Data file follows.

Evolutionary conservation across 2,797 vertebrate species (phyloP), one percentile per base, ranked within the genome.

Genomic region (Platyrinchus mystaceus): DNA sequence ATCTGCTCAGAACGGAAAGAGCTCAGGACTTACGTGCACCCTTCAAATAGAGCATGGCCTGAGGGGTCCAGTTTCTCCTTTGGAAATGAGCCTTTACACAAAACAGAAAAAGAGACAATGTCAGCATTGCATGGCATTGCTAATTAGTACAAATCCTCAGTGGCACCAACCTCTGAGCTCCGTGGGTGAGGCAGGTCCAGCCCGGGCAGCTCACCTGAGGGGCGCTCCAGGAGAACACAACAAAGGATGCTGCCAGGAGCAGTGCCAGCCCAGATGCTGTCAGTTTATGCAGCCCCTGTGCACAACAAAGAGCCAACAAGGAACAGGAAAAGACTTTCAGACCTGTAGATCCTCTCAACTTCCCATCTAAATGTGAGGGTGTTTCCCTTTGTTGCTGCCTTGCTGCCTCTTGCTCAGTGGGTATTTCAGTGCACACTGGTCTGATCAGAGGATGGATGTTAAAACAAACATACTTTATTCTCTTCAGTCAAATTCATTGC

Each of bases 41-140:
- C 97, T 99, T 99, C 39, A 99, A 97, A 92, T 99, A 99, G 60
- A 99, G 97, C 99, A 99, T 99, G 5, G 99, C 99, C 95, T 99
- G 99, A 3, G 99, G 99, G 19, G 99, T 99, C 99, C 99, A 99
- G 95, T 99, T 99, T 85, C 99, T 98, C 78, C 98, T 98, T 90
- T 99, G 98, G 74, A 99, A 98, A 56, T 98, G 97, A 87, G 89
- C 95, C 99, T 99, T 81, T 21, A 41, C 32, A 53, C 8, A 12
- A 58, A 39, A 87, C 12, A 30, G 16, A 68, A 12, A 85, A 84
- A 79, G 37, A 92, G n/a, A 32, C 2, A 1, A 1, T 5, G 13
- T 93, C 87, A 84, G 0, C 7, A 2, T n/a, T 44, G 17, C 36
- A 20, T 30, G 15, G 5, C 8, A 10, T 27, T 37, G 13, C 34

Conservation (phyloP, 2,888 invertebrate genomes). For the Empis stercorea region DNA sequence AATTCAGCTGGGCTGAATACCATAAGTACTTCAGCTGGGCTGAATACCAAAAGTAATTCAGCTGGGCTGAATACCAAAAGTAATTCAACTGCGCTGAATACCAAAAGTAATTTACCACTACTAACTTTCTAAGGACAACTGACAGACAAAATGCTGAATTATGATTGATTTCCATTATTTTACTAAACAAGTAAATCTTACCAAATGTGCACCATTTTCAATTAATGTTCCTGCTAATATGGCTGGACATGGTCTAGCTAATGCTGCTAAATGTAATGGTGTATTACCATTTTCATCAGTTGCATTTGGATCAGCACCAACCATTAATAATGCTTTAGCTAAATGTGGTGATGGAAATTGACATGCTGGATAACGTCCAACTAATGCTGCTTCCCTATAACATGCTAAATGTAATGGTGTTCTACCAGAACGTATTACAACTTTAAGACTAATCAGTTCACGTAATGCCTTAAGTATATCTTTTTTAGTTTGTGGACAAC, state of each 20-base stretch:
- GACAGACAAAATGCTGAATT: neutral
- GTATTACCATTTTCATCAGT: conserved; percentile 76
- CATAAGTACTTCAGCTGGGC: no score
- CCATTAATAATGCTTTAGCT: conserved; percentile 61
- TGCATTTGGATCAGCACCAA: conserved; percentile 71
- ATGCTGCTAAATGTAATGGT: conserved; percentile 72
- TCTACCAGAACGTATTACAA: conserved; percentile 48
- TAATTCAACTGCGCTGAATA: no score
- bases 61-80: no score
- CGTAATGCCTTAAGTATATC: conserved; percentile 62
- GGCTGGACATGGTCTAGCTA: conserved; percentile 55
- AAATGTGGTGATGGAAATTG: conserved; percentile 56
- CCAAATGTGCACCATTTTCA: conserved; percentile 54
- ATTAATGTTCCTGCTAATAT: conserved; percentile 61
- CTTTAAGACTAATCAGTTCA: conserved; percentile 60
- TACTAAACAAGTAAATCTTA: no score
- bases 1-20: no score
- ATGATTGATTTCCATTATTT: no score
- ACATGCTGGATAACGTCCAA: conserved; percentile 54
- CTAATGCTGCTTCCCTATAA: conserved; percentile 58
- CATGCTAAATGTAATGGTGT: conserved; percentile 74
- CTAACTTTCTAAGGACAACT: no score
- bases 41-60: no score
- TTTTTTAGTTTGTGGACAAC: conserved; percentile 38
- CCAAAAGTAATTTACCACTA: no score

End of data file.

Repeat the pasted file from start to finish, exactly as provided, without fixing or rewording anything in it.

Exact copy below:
Evolutionary conservation across 2,797 vertebrate species (phyloP), one percentile per base, ranked within the genome.

Genomic region (Platyrinchus mystaceus): DNA sequence ATCTGCTCAGAACGGAAAGAGCTCAGGACTTACGTGCACCCTTCAAATAGAGCATGGCCTGAGGGGTCCAGTTTCTCCTTTGGAAATGAGCCTTTACACAAAACAGAAAAAGAGACAATGTCAGCATTGCATGGCATTGCTAATTAGTACAAATCCTCAGTGGCACCAACCTCTGAGCTCCGTGGGTGAGGCAGGTCCAGCCCGGGCAGCTCACCTGAGGGGCGCTCCAGGAGAACACAACAAAGGATGCTGCCAGGAGCAGTGCCAGCCCAGATGCTGTCAGTTTATGCAGCCCCTGTGCACAACAAAGAGCCAACAAGGAACAGGAAAAGACTTTCAGACCTGTAGATCCTCTCAACTTCCCATCTAAATGTGAGGGTGTTTCCCTTTGTTGCTGCCTTGCTGCCTCTTGCTCAGTGGGTATTTCAGTGCACACTGGTCTGATCAGAGGATGGATGTTAAAACAAACATACTTTATTCTCTTCAGTCAAATTCATTGC

Each of bases 41-140:
- C 97, T 99, T 99, C 39, A 99, A 97, A 92, T 99, A 99, G 60
- A 99, G 97, C 99, A 99, T 99, G 5, G 99, C 99, C 95, T 99
- G 99, A 3, G 99, G 99, G 19, G 99, T 99, C 99, C 99, A 99
- G 95, T 99, T 99, T 85, C 99, T 98, C 78, C 98, T 98, T 90
- T 99, G 98, G 74, A 99, A 98, A 56, T 98, G 97, A 87, G 89
- C 95, C 99, T 99, T 81, T 21, A 41, C 32, A 53, C 8, A 12
- A 58, A 39, A 87, C 12, A 30, G 16, A 68, A 12, A 85, A 84
- A 79, G 37, A 92, G n/a, A 32, C 2, A 1, A 1, T 5, G 13
- T 93, C 87, A 84, G 0, C 7, A 2, T n/a, T 44, G 17, C 36
- A 20, T 30, G 15, G 5, C 8, A 10, T 27, T 37, G 13, C 34

Conservation (phyloP, 2,888 invertebrate genomes). For the Empis stercorea region DNA sequence AATTCAGCTGGGCTGAATACCATAAGTACTTCAGCTGGGCTGAATACCAAAAGTAATTCAGCTGGGCTGAATACCAAAAGTAATTCAACTGCGCTGAATACCAAAAGTAATTTACCACTACTAACTTTCTAAGGACAACTGACAGACAAAATGCTGAATTATGATTGATTTCCATTATTTTACTAAACAAGTAAATCTTACCAAATGTGCACCATTTTCAATTAATGTTCCTGCTAATATGGCTGGACATGGTCTAGCTAATGCTGCTAAATGTAATGGTGTATTACCATTTTCATCAGTTGCATTTGGATCAGCACCAACCATTAATAATGCTTTAGCTAAATGTGGTGATGGAAATTGACATGCTGGATAACGTCCAACTAATGCTGCTTCCCTATAACATGCTAAATGTAATGGTGTTCTACCAGAACGTATTACAACTTTAAGACTAATCAGTTCACGTAATGCCTTAAGTATATCTTTTTTAGTTTGTGGACAAC, state of each 20-base stretch:
- GACAGACAAAATGCTGAATT: neutral
- GTATTACCATTTTCATCAGT: conserved; percentile 76
- CATAAGTACTTCAGCTGGGC: no score
- CCATTAATAATGCTTTAGCT: conserved; percentile 61
- TGCATTTGGATCAGCACCAA: conserved; percentile 71
- ATGCTGCTAAATGTAATGGT: conserved; percentile 72
- TCTACCAGAACGTATTACAA: conserved; percentile 48
- TAATTCAACTGCGCTGAATA: no score
- bases 61-80: no score
- CGTAATGCCTTAAGTATATC: conserved; percentile 62
- GGCTGGACATGGTCTAGCTA: conserved; percentile 55
- AAATGTGGTGATGGAAATTG: conserved; percentile 56
- CCAAATGTGCACCATTTTCA: conserved; percentile 54
- ATTAATGTTCCTGCTAATAT: conserved; percentile 61
- CTTTAAGACTAATCAGTTCA: conserved; percentile 60
- TACTAAACAAGTAAATCTTA: no score
- bases 1-20: no score
- ATGATTGATTTCCATTATTT: no score
- ACATGCTGGATAACGTCCAA: conserved; percentile 54
- CTAATGCTGCTTCCCTATAA: conserved; percentile 58
- CATGCTAAATGTAATGGTGT: conserved; percentile 74
- CTAACTTTCTAAGGACAACT: no score
- bases 41-60: no score
- TTTTTTAGTTTGTGGACAAC: conserved; percentile 38
- CCAAAAGTAATTTACCACTA: no score